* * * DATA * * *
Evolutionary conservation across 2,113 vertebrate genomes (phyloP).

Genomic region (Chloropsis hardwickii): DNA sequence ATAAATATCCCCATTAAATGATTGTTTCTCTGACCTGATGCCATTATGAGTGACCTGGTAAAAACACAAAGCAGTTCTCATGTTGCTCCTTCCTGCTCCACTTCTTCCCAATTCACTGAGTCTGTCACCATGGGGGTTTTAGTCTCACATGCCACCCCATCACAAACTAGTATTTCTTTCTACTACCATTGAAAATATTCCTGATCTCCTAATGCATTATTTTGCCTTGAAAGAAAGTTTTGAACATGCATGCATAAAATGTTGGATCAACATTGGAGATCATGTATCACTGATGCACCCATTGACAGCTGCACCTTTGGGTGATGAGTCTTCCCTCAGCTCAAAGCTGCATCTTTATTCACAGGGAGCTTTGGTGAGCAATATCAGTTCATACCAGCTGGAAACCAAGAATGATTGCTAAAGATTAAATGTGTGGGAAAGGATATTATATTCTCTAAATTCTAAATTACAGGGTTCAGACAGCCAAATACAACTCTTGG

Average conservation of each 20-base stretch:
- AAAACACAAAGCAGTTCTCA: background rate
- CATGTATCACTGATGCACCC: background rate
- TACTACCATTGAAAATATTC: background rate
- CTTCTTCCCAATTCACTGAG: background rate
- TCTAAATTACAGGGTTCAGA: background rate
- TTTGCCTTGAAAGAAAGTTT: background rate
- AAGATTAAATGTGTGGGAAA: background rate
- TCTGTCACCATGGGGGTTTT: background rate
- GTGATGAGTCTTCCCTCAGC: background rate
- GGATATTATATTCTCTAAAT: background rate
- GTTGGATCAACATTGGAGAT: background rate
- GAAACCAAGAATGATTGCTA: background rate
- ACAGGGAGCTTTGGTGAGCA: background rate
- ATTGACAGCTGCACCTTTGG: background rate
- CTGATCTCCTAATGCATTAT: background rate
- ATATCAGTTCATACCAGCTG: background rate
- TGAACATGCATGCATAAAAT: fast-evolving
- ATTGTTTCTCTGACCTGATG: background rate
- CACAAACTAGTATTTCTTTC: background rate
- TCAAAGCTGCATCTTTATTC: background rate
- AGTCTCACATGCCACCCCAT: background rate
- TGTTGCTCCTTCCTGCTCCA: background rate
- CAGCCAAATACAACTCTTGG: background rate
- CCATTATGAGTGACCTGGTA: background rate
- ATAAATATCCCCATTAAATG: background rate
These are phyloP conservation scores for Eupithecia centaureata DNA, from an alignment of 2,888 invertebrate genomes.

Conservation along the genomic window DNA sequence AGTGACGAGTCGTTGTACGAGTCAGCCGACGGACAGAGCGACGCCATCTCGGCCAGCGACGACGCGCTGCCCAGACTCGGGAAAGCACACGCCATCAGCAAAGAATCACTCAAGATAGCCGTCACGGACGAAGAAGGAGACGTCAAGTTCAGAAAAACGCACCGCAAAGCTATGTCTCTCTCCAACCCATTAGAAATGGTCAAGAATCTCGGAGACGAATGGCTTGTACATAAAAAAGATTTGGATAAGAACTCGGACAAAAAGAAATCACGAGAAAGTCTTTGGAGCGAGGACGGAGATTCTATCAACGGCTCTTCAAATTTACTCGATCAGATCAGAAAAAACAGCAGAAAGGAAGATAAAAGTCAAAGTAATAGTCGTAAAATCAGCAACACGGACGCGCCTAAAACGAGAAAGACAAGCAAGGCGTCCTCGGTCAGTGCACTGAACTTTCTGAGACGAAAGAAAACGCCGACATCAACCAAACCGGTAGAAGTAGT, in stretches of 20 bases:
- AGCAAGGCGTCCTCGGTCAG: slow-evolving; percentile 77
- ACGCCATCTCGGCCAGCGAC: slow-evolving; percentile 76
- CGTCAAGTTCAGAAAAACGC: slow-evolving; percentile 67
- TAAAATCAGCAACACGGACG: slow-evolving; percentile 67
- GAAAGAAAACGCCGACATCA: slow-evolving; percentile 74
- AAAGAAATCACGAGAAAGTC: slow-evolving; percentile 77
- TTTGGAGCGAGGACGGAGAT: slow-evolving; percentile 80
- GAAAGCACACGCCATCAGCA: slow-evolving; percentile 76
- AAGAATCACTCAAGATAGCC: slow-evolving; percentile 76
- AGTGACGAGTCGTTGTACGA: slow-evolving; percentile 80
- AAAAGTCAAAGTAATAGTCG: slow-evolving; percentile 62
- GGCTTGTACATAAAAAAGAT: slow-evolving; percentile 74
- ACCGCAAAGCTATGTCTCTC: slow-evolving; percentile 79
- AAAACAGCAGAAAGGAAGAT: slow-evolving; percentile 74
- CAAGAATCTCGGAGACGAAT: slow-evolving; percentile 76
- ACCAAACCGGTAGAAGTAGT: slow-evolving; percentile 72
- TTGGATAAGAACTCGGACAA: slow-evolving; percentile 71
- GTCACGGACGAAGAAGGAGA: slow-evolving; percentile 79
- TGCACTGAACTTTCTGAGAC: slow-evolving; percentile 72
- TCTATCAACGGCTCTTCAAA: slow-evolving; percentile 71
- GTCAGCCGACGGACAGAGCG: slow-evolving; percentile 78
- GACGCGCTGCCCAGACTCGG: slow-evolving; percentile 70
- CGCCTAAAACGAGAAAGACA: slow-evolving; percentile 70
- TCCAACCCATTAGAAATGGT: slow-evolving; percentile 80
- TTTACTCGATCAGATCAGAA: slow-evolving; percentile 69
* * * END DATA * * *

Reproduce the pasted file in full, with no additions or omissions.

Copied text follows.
Evolutionary conservation across 2,113 vertebrate genomes (phyloP).

Genomic region (Chloropsis hardwickii): DNA sequence ATAAATATCCCCATTAAATGATTGTTTCTCTGACCTGATGCCATTATGAGTGACCTGGTAAAAACACAAAGCAGTTCTCATGTTGCTCCTTCCTGCTCCACTTCTTCCCAATTCACTGAGTCTGTCACCATGGGGGTTTTAGTCTCACATGCCACCCCATCACAAACTAGTATTTCTTTCTACTACCATTGAAAATATTCCTGATCTCCTAATGCATTATTTTGCCTTGAAAGAAAGTTTTGAACATGCATGCATAAAATGTTGGATCAACATTGGAGATCATGTATCACTGATGCACCCATTGACAGCTGCACCTTTGGGTGATGAGTCTTCCCTCAGCTCAAAGCTGCATCTTTATTCACAGGGAGCTTTGGTGAGCAATATCAGTTCATACCAGCTGGAAACCAAGAATGATTGCTAAAGATTAAATGTGTGGGAAAGGATATTATATTCTCTAAATTCTAAATTACAGGGTTCAGACAGCCAAATACAACTCTTGG

Average conservation of each 20-base stretch:
- AAAACACAAAGCAGTTCTCA: background rate
- CATGTATCACTGATGCACCC: background rate
- TACTACCATTGAAAATATTC: background rate
- CTTCTTCCCAATTCACTGAG: background rate
- TCTAAATTACAGGGTTCAGA: background rate
- TTTGCCTTGAAAGAAAGTTT: background rate
- AAGATTAAATGTGTGGGAAA: background rate
- TCTGTCACCATGGGGGTTTT: background rate
- GTGATGAGTCTTCCCTCAGC: background rate
- GGATATTATATTCTCTAAAT: background rate
- GTTGGATCAACATTGGAGAT: background rate
- GAAACCAAGAATGATTGCTA: background rate
- ACAGGGAGCTTTGGTGAGCA: background rate
- ATTGACAGCTGCACCTTTGG: background rate
- CTGATCTCCTAATGCATTAT: background rate
- ATATCAGTTCATACCAGCTG: background rate
- TGAACATGCATGCATAAAAT: fast-evolving
- ATTGTTTCTCTGACCTGATG: background rate
- CACAAACTAGTATTTCTTTC: background rate
- TCAAAGCTGCATCTTTATTC: background rate
- AGTCTCACATGCCACCCCAT: background rate
- TGTTGCTCCTTCCTGCTCCA: background rate
- CAGCCAAATACAACTCTTGG: background rate
- CCATTATGAGTGACCTGGTA: background rate
- ATAAATATCCCCATTAAATG: background rate
These are phyloP conservation scores for Eupithecia centaureata DNA, from an alignment of 2,888 invertebrate genomes.

Conservation along the genomic window DNA sequence AGTGACGAGTCGTTGTACGAGTCAGCCGACGGACAGAGCGACGCCATCTCGGCCAGCGACGACGCGCTGCCCAGACTCGGGAAAGCACACGCCATCAGCAAAGAATCACTCAAGATAGCCGTCACGGACGAAGAAGGAGACGTCAAGTTCAGAAAAACGCACCGCAAAGCTATGTCTCTCTCCAACCCATTAGAAATGGTCAAGAATCTCGGAGACGAATGGCTTGTACATAAAAAAGATTTGGATAAGAACTCGGACAAAAAGAAATCACGAGAAAGTCTTTGGAGCGAGGACGGAGATTCTATCAACGGCTCTTCAAATTTACTCGATCAGATCAGAAAAAACAGCAGAAAGGAAGATAAAAGTCAAAGTAATAGTCGTAAAATCAGCAACACGGACGCGCCTAAAACGAGAAAGACAAGCAAGGCGTCCTCGGTCAGTGCACTGAACTTTCTGAGACGAAAGAAAACGCCGACATCAACCAAACCGGTAGAAGTAGT, in stretches of 20 bases:
- AGCAAGGCGTCCTCGGTCAG: slow-evolving; percentile 77
- ACGCCATCTCGGCCAGCGAC: slow-evolving; percentile 76
- CGTCAAGTTCAGAAAAACGC: slow-evolving; percentile 67
- TAAAATCAGCAACACGGACG: slow-evolving; percentile 67
- GAAAGAAAACGCCGACATCA: slow-evolving; percentile 74
- AAAGAAATCACGAGAAAGTC: slow-evolving; percentile 77
- TTTGGAGCGAGGACGGAGAT: slow-evolving; percentile 80
- GAAAGCACACGCCATCAGCA: slow-evolving; percentile 76
- AAGAATCACTCAAGATAGCC: slow-evolving; percentile 76
- AGTGACGAGTCGTTGTACGA: slow-evolving; percentile 80
- AAAAGTCAAAGTAATAGTCG: slow-evolving; percentile 62
- GGCTTGTACATAAAAAAGAT: slow-evolving; percentile 74
- ACCGCAAAGCTATGTCTCTC: slow-evolving; percentile 79
- AAAACAGCAGAAAGGAAGAT: slow-evolving; percentile 74
- CAAGAATCTCGGAGACGAAT: slow-evolving; percentile 76
- ACCAAACCGGTAGAAGTAGT: slow-evolving; percentile 72
- TTGGATAAGAACTCGGACAA: slow-evolving; percentile 71
- GTCACGGACGAAGAAGGAGA: slow-evolving; percentile 79
- TGCACTGAACTTTCTGAGAC: slow-evolving; percentile 72
- TCTATCAACGGCTCTTCAAA: slow-evolving; percentile 71
- GTCAGCCGACGGACAGAGCG: slow-evolving; percentile 78
- GACGCGCTGCCCAGACTCGG: slow-evolving; percentile 70
- CGCCTAAAACGAGAAAGACA: slow-evolving; percentile 70
- TCCAACCCATTAGAAATGGT: slow-evolving; percentile 80
- TTTACTCGATCAGATCAGAA: slow-evolving; percentile 69